In The House of Mirth, how is Lily Bart's beauty "commodified" by her mother in Book 1, Chapter 3?
To "commodify" means to make something into a product to be bought or sold. Mrs. Hudson Bart "commodifies" Lily Bart's beauty by seeing it as an object of hers to use to buy a better life. The narrator says of Mrs. Bart, "Only one thought consoled her, and that was the contemplation of Lily's beauty. She studied it with a kind of passion, as though it were some weapon ... It was the last asset in their fortunes ... She watched it jealously, as though it were her own property and Lily its mere custodian." Lily, as a result, sees her own beauty exactly has her mother did; she understands that "beauty is only the raw material of conquest."
What is "conspicuous consumption," and how is it evident in The House of Mirth?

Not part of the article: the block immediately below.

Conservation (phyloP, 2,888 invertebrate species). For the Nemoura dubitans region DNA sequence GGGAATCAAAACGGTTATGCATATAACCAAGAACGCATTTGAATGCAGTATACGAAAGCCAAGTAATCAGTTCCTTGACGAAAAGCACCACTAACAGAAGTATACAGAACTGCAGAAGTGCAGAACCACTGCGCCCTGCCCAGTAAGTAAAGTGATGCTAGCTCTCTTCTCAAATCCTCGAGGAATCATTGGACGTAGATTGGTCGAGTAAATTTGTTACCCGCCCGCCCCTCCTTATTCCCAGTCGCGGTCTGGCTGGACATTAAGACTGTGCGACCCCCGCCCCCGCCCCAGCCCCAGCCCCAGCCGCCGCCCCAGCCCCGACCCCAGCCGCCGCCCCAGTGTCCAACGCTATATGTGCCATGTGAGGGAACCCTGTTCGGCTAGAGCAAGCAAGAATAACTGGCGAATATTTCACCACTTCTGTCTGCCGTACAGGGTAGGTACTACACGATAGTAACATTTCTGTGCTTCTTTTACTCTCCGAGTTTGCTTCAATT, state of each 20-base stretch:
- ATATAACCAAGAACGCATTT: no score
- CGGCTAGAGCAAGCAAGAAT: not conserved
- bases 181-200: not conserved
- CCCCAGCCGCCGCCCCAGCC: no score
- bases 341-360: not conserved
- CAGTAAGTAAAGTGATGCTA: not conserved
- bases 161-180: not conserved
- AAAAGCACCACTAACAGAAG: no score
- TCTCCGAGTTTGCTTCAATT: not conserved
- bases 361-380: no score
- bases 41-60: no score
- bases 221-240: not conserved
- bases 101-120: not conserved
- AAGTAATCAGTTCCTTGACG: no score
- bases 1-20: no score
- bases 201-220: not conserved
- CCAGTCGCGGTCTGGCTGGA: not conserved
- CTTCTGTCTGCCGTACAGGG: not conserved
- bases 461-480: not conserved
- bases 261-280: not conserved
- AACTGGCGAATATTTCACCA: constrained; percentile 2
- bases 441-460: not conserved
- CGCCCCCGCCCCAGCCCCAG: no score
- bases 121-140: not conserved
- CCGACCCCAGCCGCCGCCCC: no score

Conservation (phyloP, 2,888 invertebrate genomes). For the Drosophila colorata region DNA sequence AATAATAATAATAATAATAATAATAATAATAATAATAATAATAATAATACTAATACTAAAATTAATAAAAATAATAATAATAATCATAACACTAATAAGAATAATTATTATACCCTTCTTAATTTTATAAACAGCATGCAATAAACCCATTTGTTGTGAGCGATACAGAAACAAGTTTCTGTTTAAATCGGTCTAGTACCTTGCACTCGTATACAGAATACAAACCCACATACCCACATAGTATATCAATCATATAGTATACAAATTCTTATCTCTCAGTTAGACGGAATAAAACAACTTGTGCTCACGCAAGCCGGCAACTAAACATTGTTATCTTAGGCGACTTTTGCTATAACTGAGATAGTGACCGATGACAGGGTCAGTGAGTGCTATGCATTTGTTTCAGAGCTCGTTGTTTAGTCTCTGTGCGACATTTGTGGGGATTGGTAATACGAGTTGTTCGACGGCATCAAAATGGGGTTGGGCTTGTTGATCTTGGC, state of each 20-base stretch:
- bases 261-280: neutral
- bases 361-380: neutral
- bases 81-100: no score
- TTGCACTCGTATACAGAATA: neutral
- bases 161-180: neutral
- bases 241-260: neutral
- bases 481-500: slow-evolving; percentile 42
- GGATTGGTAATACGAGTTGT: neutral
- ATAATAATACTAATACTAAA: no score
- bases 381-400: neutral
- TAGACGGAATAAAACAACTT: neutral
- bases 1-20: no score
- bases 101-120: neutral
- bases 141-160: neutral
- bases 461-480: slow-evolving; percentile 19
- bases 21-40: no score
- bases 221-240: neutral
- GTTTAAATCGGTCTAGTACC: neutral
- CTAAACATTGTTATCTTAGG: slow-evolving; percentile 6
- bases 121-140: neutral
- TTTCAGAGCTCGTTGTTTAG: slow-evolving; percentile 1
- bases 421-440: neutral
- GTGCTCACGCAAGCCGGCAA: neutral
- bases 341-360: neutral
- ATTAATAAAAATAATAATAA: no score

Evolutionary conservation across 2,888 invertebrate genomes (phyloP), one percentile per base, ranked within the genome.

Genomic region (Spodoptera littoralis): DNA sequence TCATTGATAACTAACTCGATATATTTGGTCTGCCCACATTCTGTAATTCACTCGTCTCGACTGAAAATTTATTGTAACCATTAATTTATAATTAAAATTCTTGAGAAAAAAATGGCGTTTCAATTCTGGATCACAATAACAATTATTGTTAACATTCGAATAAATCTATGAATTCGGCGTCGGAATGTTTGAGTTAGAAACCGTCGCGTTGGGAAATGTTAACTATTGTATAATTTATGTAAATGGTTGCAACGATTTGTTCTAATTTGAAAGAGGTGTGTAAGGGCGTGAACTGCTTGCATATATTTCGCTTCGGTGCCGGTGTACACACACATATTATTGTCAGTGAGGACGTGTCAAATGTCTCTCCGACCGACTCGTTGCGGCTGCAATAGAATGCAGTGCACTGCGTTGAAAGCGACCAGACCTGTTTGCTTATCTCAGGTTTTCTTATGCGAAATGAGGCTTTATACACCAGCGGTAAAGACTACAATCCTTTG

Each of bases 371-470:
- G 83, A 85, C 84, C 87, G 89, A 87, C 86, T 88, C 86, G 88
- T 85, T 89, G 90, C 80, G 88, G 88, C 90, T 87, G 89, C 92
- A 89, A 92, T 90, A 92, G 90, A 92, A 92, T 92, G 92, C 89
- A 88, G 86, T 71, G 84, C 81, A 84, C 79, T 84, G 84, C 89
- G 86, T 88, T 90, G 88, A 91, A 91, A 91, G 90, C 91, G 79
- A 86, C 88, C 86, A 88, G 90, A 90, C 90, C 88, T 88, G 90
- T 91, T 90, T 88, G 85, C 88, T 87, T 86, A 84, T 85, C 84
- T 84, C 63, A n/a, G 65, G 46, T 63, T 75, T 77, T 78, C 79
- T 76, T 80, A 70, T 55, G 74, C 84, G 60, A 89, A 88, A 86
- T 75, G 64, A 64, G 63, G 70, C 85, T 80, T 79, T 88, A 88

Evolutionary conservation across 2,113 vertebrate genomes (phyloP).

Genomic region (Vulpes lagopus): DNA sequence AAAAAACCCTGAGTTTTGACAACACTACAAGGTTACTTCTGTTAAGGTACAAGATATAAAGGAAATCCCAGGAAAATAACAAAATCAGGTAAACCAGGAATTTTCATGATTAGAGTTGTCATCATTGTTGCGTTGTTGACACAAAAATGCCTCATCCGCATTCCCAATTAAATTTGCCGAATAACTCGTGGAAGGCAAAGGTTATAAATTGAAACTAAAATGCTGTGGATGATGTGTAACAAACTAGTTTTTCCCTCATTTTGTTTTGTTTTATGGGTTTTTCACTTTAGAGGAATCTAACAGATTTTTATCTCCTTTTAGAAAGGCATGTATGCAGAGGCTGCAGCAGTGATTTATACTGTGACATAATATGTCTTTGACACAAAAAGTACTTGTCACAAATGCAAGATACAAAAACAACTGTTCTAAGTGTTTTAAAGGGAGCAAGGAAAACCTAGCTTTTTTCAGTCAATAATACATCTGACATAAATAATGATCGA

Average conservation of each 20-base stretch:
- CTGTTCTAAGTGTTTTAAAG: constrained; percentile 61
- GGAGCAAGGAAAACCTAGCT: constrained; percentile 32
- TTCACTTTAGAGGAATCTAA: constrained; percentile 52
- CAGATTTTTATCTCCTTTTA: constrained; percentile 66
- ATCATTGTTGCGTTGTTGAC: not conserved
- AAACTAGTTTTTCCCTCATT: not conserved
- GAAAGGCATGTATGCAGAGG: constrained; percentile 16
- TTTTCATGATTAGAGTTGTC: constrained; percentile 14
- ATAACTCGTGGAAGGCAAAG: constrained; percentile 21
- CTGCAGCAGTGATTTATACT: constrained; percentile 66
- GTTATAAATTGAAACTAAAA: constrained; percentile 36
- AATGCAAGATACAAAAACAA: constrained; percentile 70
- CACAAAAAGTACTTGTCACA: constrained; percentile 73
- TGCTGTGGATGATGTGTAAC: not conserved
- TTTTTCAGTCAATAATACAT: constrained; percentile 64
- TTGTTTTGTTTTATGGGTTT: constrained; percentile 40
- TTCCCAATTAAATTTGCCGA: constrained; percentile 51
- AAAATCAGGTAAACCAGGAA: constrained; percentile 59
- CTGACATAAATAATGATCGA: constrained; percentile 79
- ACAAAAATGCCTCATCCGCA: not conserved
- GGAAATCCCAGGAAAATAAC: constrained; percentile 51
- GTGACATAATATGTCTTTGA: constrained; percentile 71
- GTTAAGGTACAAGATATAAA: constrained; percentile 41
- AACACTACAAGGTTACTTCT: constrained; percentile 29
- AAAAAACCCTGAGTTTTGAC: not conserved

Conspicuous consumption is a term introduced by the economist and sociologist Thorsten Veblen in his book The Theory of the Leisure Class published in 1899, shortly before Wharton's The House of Mirth was published. The term refers to consumers who buy expensive items to display their wealth and income rather than to cover their real needs. A "conspicuous consumer" buys objects to display wealth or social status. There are many examples of conspicuous consumption in The House of Mirth. One occurs when Lily Bart asks if her family can have lilies-of-the-valley for $12 every day so she doesn't have to look at faded flowers. Another is when Lily and Gerty Farish are looking at the gifts Gwen Van Osburgh has received at her wedding: "Oh, Lily, do look at this diamond pendant—it's as big as a dinner-plate!" But these are only two of many examples of conspicuous consumption in the novel—the descriptions of Bellomont, of the women's dresses, of the yacht, of the jewels, of Judy Trenor's life. Conspicuous consumption, buying as a kind of one-upping, seems to be what many of the characters in Lily's set live for.